Several holes in Cisco products
Network equipment manufacturer Cisco has reported a number of security holes in various products. Some of Cisco's IP telephones allow anybody access to the administrator web interface, while other models have a standard pre-set user with a known password. In addition, attackers can escalate their rights with Cisco's Secure Services Client, a program that authenticates clients on a network in compliance with IEEE 802.1X.
Cisco's Unified IP Conference Station 7935 and 7936 provide attackers with access to the administrator web interface by allowing URLs to be entered directly; they need not be logged in. Units Unified IP Phone 7906G, 7911G, 7941G, 7961G, 7970G and 7971G have a standard user with a preset password in the firmware. This account can be accessed via SSH, for instance. Attackers can execute a denial-of-service attack against a vulnerable telephone or expand their rights via weak points to do even more damage.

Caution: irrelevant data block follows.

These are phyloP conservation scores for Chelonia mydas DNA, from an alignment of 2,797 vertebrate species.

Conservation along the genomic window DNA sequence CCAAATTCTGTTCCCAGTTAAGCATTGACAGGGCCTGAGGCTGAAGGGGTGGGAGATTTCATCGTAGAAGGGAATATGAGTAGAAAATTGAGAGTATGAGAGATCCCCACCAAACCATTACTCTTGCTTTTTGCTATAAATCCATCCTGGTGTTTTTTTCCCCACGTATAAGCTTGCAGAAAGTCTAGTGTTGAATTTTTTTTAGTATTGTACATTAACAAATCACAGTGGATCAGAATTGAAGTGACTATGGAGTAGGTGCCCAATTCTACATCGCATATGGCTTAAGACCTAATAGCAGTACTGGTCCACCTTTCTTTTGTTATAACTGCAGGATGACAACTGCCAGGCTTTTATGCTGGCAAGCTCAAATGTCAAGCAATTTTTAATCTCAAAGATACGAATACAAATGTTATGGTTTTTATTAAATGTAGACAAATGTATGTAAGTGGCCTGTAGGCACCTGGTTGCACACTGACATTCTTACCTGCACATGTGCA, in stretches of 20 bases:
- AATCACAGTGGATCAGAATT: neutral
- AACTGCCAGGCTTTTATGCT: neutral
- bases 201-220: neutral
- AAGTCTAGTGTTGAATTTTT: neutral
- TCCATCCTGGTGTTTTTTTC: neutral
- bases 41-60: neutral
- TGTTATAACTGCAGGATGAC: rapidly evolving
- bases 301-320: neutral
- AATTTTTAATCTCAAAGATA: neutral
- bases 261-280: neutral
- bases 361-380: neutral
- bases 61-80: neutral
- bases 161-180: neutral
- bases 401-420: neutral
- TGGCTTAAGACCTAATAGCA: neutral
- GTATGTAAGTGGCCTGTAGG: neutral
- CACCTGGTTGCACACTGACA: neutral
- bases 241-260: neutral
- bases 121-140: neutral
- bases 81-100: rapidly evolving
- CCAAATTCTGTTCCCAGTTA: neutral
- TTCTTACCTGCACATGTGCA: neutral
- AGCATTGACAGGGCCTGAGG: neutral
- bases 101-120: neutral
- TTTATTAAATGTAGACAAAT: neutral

Cisco's Secure Services Client authenticates clients in compliance with IEEE 802.1X. A "light" version of it is used in the Trust Agent of Cisco's Network Admission Control Framework (NAC); the product also used to be sold as AEGIS SecureConnect. Several vulnerabilities in this software allow malicious users to expand their rights or gain the passwords of other users, which the software logs in plain text in the user directory.
In its security advisory, Cisco explains some of the counter-measures that administrators can take. In addition, the company has provided software updates to close the holes.
- Cisco Unified IP Conference Station and IP Phone Vulnerabilities, Cisco security advisory
- Multiple Vulnerabilities in 802.1X Supplicant, Cisco security advisory